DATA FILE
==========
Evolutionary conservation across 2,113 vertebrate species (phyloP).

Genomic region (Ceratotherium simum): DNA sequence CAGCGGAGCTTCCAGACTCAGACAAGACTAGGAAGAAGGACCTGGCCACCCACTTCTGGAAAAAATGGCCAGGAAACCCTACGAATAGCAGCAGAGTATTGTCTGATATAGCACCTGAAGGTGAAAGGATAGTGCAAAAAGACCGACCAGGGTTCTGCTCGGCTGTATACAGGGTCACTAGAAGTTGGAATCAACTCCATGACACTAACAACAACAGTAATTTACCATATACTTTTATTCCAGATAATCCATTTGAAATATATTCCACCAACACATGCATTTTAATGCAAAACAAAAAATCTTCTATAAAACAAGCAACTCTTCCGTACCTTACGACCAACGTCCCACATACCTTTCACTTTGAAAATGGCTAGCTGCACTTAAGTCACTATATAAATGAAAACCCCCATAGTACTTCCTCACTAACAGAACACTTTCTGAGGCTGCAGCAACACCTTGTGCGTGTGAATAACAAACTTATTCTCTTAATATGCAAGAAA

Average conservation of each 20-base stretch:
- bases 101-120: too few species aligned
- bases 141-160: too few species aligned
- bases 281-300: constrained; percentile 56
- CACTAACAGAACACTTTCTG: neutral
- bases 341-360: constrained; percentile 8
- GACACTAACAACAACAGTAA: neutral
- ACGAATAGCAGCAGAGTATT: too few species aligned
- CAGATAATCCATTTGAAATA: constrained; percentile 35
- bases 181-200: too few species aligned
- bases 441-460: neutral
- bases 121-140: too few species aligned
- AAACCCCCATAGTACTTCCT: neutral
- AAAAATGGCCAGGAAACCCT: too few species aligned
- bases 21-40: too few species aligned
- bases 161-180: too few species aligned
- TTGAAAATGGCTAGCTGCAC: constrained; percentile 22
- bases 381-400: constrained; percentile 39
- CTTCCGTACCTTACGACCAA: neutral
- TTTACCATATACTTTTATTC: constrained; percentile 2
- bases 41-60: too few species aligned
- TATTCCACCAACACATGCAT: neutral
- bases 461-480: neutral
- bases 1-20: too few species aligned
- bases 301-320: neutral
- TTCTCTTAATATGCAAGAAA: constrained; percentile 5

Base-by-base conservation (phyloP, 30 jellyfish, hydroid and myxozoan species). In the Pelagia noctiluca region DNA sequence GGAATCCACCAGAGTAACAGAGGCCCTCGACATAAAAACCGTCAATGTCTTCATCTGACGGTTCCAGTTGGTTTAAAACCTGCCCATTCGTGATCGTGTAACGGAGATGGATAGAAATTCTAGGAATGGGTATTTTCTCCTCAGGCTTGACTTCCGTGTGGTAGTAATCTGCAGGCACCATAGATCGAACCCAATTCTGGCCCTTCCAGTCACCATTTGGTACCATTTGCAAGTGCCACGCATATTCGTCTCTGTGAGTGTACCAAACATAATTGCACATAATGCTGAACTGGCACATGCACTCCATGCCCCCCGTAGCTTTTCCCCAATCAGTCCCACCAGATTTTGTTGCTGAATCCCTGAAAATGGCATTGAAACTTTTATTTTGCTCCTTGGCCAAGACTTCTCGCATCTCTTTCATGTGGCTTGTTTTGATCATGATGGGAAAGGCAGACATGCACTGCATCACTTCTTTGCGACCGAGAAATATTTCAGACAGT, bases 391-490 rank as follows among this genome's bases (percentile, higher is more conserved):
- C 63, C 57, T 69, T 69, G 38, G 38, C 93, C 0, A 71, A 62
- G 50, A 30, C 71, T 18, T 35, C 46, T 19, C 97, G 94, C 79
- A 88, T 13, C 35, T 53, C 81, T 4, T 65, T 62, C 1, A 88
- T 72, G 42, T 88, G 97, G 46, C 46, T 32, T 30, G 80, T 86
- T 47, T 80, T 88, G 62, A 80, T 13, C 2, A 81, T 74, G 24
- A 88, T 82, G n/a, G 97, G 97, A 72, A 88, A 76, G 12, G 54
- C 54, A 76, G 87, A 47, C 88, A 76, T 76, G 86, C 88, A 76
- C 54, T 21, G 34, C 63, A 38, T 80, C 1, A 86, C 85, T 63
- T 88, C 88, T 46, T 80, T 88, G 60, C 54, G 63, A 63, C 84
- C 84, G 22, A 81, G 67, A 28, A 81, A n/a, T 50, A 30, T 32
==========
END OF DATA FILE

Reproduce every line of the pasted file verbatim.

Evolutionary conservation across 2,113 vertebrate species (phyloP).

Genomic region (Ceratotherium simum): DNA sequence CAGCGGAGCTTCCAGACTCAGACAAGACTAGGAAGAAGGACCTGGCCACCCACTTCTGGAAAAAATGGCCAGGAAACCCTACGAATAGCAGCAGAGTATTGTCTGATATAGCACCTGAAGGTGAAAGGATAGTGCAAAAAGACCGACCAGGGTTCTGCTCGGCTGTATACAGGGTCACTAGAAGTTGGAATCAACTCCATGACACTAACAACAACAGTAATTTACCATATACTTTTATTCCAGATAATCCATTTGAAATATATTCCACCAACACATGCATTTTAATGCAAAACAAAAAATCTTCTATAAAACAAGCAACTCTTCCGTACCTTACGACCAACGTCCCACATACCTTTCACTTTGAAAATGGCTAGCTGCACTTAAGTCACTATATAAATGAAAACCCCCATAGTACTTCCTCACTAACAGAACACTTTCTGAGGCTGCAGCAACACCTTGTGCGTGTGAATAACAAACTTATTCTCTTAATATGCAAGAAA

Average conservation of each 20-base stretch:
- bases 101-120: too few species aligned
- bases 141-160: too few species aligned
- bases 281-300: constrained; percentile 56
- CACTAACAGAACACTTTCTG: neutral
- bases 341-360: constrained; percentile 8
- GACACTAACAACAACAGTAA: neutral
- ACGAATAGCAGCAGAGTATT: too few species aligned
- CAGATAATCCATTTGAAATA: constrained; percentile 35
- bases 181-200: too few species aligned
- bases 441-460: neutral
- bases 121-140: too few species aligned
- AAACCCCCATAGTACTTCCT: neutral
- AAAAATGGCCAGGAAACCCT: too few species aligned
- bases 21-40: too few species aligned
- bases 161-180: too few species aligned
- TTGAAAATGGCTAGCTGCAC: constrained; percentile 22
- bases 381-400: constrained; percentile 39
- CTTCCGTACCTTACGACCAA: neutral
- TTTACCATATACTTTTATTC: constrained; percentile 2
- bases 41-60: too few species aligned
- TATTCCACCAACACATGCAT: neutral
- bases 461-480: neutral
- bases 1-20: too few species aligned
- bases 301-320: neutral
- TTCTCTTAATATGCAAGAAA: constrained; percentile 5

Base-by-base conservation (phyloP, 30 jellyfish, hydroid and myxozoan species). In the Pelagia noctiluca region DNA sequence GGAATCCACCAGAGTAACAGAGGCCCTCGACATAAAAACCGTCAATGTCTTCATCTGACGGTTCCAGTTGGTTTAAAACCTGCCCATTCGTGATCGTGTAACGGAGATGGATAGAAATTCTAGGAATGGGTATTTTCTCCTCAGGCTTGACTTCCGTGTGGTAGTAATCTGCAGGCACCATAGATCGAACCCAATTCTGGCCCTTCCAGTCACCATTTGGTACCATTTGCAAGTGCCACGCATATTCGTCTCTGTGAGTGTACCAAACATAATTGCACATAATGCTGAACTGGCACATGCACTCCATGCCCCCCGTAGCTTTTCCCCAATCAGTCCCACCAGATTTTGTTGCTGAATCCCTGAAAATGGCATTGAAACTTTTATTTTGCTCCTTGGCCAAGACTTCTCGCATCTCTTTCATGTGGCTTGTTTTGATCATGATGGGAAAGGCAGACATGCACTGCATCACTTCTTTGCGACCGAGAAATATTTCAGACAGT, bases 391-490 rank as follows among this genome's bases (percentile, higher is more conserved):
- C 63, C 57, T 69, T 69, G 38, G 38, C 93, C 0, A 71, A 62
- G 50, A 30, C 71, T 18, T 35, C 46, T 19, C 97, G 94, C 79
- A 88, T 13, C 35, T 53, C 81, T 4, T 65, T 62, C 1, A 88
- T 72, G 42, T 88, G 97, G 46, C 46, T 32, T 30, G 80, T 86
- T 47, T 80, T 88, G 62, A 80, T 13, C 2, A 81, T 74, G 24
- A 88, T 82, G n/a, G 97, G 97, A 72, A 88, A 76, G 12, G 54
- C 54, A 76, G 87, A 47, C 88, A 76, T 76, G 86, C 88, A 76
- C 54, T 21, G 34, C 63, A 38, T 80, C 1, A 86, C 85, T 63
- T 88, C 88, T 46, T 80, T 88, G 60, C 54, G 63, A 63, C 84
- C 84, G 22, A 81, G 67, A 28, A 81, A n/a, T 50, A 30, T 32